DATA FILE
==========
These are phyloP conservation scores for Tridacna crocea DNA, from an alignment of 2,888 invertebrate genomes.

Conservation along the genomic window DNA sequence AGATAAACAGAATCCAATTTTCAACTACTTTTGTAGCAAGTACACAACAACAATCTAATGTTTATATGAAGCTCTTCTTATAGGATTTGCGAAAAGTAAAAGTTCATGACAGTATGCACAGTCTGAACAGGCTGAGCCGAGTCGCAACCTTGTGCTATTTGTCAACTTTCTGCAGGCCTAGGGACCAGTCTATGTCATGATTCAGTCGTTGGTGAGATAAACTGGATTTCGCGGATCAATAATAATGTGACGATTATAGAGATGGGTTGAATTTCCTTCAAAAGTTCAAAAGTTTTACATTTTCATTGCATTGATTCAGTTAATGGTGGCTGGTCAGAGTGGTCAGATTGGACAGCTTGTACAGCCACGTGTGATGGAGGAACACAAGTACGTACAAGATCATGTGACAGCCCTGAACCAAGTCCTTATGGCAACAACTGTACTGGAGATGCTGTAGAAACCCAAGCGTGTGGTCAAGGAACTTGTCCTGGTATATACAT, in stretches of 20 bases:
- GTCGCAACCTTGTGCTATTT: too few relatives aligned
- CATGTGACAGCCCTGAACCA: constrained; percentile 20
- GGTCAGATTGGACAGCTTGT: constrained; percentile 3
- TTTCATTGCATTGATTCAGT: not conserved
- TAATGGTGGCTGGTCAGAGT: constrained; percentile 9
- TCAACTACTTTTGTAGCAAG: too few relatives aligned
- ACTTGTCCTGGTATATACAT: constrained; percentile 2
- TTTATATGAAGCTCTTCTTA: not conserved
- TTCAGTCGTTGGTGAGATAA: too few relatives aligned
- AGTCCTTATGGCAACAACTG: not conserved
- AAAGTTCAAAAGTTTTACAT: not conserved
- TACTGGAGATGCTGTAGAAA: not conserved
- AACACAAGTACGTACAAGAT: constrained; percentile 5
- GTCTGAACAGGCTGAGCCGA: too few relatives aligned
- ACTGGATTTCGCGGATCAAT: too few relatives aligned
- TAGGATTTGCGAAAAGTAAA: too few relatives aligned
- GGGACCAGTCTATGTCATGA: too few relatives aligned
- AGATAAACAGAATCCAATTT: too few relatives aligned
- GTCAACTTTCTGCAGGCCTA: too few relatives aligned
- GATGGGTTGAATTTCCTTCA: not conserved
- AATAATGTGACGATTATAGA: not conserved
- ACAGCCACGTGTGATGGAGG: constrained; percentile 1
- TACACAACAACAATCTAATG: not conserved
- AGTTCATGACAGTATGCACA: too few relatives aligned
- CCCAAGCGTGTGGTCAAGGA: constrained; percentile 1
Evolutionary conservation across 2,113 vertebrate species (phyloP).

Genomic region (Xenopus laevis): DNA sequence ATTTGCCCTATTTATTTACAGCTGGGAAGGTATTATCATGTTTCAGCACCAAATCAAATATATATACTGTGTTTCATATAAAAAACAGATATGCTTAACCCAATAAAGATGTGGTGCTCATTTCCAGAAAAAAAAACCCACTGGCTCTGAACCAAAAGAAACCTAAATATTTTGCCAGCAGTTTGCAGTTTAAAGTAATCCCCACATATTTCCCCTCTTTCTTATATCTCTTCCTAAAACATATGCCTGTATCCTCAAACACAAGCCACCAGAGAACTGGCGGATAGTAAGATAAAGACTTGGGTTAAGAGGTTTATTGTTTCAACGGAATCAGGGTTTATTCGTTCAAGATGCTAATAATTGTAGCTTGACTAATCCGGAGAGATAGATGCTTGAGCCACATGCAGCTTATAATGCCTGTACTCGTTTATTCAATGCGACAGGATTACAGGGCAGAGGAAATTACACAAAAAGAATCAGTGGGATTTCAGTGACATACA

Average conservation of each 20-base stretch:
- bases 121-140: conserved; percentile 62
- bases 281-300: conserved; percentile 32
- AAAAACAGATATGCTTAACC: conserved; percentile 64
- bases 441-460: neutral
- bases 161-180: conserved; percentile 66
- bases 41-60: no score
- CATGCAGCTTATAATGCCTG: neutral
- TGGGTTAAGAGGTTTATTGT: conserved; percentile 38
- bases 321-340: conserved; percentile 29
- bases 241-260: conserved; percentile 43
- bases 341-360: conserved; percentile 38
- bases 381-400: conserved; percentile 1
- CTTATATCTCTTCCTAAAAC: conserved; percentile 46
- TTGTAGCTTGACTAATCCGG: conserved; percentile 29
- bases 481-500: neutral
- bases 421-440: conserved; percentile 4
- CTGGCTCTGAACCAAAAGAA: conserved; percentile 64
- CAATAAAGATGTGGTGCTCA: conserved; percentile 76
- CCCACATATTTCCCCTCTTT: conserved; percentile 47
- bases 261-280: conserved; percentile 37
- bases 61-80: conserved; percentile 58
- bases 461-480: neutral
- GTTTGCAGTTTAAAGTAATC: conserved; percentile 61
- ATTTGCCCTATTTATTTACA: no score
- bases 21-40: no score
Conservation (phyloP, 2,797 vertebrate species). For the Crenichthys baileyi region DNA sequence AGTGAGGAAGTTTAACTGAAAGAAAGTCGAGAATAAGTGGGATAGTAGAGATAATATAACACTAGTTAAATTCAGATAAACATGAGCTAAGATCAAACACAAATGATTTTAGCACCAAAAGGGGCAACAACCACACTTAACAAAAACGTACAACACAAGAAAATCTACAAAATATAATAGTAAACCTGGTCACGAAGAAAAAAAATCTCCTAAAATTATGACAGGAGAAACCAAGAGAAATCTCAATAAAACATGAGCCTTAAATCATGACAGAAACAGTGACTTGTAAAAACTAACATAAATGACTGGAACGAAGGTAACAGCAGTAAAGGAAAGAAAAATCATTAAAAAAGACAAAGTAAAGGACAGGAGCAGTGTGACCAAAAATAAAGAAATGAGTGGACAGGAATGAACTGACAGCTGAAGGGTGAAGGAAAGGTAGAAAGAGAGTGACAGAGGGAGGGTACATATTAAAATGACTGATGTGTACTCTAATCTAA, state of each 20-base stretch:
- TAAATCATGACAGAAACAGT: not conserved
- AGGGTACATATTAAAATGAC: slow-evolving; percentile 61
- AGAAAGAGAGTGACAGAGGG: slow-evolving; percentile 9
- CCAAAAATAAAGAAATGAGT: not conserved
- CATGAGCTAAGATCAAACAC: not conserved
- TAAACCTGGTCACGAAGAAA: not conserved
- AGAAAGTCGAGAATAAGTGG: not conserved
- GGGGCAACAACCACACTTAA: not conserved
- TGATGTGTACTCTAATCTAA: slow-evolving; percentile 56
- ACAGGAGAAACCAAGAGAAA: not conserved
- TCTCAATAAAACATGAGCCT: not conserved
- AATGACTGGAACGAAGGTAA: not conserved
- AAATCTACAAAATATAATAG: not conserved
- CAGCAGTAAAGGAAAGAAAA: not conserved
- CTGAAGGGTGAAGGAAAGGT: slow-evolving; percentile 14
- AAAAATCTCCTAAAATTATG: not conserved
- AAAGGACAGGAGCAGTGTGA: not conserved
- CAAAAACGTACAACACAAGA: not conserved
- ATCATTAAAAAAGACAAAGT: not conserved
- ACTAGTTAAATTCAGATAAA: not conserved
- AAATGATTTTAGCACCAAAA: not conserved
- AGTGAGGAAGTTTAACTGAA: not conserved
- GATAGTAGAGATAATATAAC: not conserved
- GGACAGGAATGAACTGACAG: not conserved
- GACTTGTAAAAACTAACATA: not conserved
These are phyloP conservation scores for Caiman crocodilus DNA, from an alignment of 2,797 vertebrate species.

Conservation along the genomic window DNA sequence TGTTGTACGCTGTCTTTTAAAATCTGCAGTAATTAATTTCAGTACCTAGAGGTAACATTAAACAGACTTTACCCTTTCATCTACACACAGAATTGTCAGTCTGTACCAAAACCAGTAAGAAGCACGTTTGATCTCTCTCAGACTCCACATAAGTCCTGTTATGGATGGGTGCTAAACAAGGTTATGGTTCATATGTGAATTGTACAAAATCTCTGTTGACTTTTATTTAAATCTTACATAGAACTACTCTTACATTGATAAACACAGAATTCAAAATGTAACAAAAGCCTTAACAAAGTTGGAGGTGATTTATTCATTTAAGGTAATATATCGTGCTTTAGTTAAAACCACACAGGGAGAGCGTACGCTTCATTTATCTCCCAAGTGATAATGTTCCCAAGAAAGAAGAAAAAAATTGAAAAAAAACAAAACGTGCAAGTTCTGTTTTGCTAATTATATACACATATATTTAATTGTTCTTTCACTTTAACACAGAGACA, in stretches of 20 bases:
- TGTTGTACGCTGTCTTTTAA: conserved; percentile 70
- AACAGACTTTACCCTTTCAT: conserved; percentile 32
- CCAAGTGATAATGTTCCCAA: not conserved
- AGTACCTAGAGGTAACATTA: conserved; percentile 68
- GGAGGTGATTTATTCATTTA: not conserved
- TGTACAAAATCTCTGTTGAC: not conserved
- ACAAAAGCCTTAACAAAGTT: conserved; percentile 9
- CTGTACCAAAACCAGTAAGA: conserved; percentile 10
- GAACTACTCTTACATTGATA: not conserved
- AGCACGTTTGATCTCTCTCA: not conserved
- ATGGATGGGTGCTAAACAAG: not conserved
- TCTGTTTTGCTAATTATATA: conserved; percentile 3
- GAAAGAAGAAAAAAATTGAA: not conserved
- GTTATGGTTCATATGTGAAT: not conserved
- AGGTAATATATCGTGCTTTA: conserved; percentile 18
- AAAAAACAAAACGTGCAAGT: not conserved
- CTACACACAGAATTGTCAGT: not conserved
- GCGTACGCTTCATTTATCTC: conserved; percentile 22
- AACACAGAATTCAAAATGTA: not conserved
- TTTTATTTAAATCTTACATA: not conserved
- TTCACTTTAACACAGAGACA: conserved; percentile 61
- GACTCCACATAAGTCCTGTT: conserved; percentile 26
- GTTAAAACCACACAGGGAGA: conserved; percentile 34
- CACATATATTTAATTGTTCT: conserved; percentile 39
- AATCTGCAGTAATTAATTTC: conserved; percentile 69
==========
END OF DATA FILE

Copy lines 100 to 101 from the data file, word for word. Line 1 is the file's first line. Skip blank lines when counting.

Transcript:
- CTACACACAGAATTGTCAGT: not conserved
- GCGTACGCTTCATTTATCTC: conserved; percentile 22